which the application is used but the preference als
o
differs

according to individual users.
A user
-
centric
media player would be context aware and would adapt
its actions based on user preferences.
For example,
Jill
’s media player could lear
n to pause whenever the
phone in her office rings.

A user’s environment is a rich source for
simple
contextual information like
the existence of
motion
or
speech

-

in addition to the activity of an internal clock,
keyboard and mouse.
We harness such conte
xtual
information using simple sensors like a web
-
camera to
detect motion and a microphone to detect
the presence
or absence of
speech. Next, we
mine

this data using
machine learning techniques to build a user model. We
then make
this

user model
available
through an API
to
enable multiple
applications’
user interfaces to
personalize their actions to individual users.
In this
paper, w
e
report results on
an empirical study with ten
users t
hat

investigate
d

if contextual information from a
user’s environment he
lp
s

our context
-
aware
calendaring interface

and research test bed
, Sycophant,
to personalize itself to individual users

[3]
. On the
combined data from all the users, user
-
related
contextual information (motion, speech, user
-
identity)
improved
Sycophant
’s

performance in selecting the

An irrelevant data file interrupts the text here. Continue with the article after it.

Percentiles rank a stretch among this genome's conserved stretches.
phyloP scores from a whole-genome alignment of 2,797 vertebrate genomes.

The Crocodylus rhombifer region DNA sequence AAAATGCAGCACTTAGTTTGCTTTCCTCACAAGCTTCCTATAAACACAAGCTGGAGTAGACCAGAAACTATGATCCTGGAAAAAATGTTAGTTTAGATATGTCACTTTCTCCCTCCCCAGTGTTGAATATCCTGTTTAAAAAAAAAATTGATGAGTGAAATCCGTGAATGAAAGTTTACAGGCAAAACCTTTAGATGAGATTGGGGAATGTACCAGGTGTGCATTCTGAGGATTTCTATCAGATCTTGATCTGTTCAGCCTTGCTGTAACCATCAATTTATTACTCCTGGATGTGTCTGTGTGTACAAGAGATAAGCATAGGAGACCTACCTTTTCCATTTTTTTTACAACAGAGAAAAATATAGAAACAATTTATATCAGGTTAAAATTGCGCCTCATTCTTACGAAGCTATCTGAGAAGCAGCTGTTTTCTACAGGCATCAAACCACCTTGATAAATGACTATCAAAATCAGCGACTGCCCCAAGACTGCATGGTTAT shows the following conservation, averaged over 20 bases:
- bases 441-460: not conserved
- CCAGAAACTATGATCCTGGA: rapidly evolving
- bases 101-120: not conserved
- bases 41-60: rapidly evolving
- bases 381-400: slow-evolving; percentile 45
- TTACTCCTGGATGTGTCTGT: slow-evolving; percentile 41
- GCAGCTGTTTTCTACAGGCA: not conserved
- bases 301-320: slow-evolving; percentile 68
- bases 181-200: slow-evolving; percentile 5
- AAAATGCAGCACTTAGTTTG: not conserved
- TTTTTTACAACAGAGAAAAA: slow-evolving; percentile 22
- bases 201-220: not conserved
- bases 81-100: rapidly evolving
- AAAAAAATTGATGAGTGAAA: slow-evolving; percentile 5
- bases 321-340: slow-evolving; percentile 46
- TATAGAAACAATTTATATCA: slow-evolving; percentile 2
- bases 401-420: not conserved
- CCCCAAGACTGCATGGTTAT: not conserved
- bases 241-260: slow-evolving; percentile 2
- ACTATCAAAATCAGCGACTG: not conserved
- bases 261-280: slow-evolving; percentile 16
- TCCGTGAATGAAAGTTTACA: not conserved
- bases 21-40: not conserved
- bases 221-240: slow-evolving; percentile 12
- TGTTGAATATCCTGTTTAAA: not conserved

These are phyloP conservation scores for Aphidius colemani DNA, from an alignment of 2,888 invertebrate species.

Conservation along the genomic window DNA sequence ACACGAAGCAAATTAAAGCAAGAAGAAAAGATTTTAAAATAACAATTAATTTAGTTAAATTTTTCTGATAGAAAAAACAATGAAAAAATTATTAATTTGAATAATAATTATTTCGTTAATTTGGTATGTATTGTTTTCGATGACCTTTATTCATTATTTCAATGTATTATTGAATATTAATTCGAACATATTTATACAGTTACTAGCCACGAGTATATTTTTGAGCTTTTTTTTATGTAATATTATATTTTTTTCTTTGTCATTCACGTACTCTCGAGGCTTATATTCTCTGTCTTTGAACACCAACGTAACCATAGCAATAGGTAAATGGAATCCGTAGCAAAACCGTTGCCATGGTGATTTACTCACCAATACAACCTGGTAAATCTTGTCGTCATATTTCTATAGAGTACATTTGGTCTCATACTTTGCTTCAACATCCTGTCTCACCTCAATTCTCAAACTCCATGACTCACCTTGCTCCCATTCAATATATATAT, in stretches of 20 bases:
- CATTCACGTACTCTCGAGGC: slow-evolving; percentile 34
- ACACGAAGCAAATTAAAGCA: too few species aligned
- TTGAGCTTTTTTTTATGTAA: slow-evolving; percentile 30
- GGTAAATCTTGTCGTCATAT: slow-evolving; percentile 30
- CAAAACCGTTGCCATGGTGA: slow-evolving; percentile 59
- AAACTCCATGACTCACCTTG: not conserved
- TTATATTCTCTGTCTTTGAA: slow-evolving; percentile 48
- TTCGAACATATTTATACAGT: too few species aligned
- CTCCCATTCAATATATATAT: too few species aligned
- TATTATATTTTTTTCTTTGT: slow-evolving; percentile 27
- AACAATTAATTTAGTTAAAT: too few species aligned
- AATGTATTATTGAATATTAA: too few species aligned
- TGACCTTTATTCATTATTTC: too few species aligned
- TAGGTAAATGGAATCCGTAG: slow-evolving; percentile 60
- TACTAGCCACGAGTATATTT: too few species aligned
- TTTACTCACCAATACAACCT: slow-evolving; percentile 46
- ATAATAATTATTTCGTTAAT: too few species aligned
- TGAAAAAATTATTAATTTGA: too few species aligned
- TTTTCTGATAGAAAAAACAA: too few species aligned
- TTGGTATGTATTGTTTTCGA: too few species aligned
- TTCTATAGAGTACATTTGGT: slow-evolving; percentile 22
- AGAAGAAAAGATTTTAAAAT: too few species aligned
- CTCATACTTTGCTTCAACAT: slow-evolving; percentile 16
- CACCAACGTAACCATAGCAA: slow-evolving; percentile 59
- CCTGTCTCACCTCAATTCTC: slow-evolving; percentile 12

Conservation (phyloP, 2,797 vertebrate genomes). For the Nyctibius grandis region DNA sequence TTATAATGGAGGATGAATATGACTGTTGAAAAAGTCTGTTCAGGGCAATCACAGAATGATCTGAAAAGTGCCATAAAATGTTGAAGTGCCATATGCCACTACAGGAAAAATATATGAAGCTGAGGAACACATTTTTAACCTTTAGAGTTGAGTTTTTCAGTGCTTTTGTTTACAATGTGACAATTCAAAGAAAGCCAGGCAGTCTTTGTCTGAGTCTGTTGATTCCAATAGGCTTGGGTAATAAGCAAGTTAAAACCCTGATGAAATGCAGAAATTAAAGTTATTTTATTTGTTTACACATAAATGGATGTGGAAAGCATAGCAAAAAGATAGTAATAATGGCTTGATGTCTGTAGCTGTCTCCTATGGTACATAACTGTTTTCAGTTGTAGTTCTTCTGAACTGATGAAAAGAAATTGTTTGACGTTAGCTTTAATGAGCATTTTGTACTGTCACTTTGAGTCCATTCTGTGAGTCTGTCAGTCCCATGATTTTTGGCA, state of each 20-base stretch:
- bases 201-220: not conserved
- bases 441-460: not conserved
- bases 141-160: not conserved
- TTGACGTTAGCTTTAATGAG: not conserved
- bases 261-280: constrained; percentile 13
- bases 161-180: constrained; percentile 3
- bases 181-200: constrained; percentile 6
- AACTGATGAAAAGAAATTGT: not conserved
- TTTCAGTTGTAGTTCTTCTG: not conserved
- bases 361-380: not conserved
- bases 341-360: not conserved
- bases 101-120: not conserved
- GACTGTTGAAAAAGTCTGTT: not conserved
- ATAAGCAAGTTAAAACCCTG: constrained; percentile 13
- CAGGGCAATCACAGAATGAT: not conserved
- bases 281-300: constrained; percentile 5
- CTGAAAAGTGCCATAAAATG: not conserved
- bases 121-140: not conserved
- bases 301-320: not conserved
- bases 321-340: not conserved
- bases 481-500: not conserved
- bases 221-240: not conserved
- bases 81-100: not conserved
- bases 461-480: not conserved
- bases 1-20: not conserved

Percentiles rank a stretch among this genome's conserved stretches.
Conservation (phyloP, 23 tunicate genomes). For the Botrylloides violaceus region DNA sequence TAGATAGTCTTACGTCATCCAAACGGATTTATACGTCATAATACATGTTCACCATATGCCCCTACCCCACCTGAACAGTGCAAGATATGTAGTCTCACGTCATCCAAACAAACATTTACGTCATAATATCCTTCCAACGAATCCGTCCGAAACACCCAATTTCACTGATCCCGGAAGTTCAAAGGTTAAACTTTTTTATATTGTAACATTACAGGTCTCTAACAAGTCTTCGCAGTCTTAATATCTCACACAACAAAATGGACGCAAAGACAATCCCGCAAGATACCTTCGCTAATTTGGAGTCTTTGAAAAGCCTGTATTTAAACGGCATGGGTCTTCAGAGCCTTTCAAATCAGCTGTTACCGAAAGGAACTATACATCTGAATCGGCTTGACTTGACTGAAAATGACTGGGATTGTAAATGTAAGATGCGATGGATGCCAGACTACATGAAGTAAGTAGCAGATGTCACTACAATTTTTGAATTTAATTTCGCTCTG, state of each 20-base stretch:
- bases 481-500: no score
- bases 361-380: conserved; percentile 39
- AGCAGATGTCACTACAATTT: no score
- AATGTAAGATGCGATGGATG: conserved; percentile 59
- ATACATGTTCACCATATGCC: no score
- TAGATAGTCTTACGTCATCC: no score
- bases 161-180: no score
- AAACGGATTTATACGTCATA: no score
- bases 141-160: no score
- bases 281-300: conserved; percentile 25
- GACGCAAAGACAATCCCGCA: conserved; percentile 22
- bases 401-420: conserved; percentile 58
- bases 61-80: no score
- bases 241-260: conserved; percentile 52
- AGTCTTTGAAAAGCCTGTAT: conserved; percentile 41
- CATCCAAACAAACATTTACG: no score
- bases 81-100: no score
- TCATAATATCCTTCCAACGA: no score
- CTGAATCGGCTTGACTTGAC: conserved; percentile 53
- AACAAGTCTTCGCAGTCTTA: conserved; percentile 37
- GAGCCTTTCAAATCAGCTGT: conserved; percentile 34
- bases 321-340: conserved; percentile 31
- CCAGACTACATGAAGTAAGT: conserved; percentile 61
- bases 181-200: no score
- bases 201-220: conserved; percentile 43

calendar reminder type to use in informing users of
their appointments.

In this paper, we provide a deeper
analysis of the experimental data from individual users
and propose a
user
-
centered generalized context
-
aware
framework

to enable applications
that

adapt their
actions
to individual users
.
F
or six users in our study,
contextual information
helped

Sycophant to adapt
ively

generate
reminder
s. W
e need to collect
more data
from
the remaining four users
to arrive at any conclusi
on
regarding the effect of user
-
context on learning
reminder
-
type preferences

We
describe what we
mean by
context

in our research
in the next section. Section 3 provides our user study
details.
Results in Section 4 analyze

the effect of
contextual informat
ion for individual users in our study.
Based on these results, Section 5 gives details of our
user
-
centered context aware framework currently
under implementation.
Section 6 summarizes the
lessons learnt from our study and our plan to
incorporate applicati
ons

within our user
-
centric context
framework
.

2.
User
-
Context
and Related Work

We use Dey’s definition of context in our research

[5]
.
Dey defines
context

as “
Context is any information that
can be

used to characterize the situation of an entity.
An enti
ty is

a person, place or object that is considered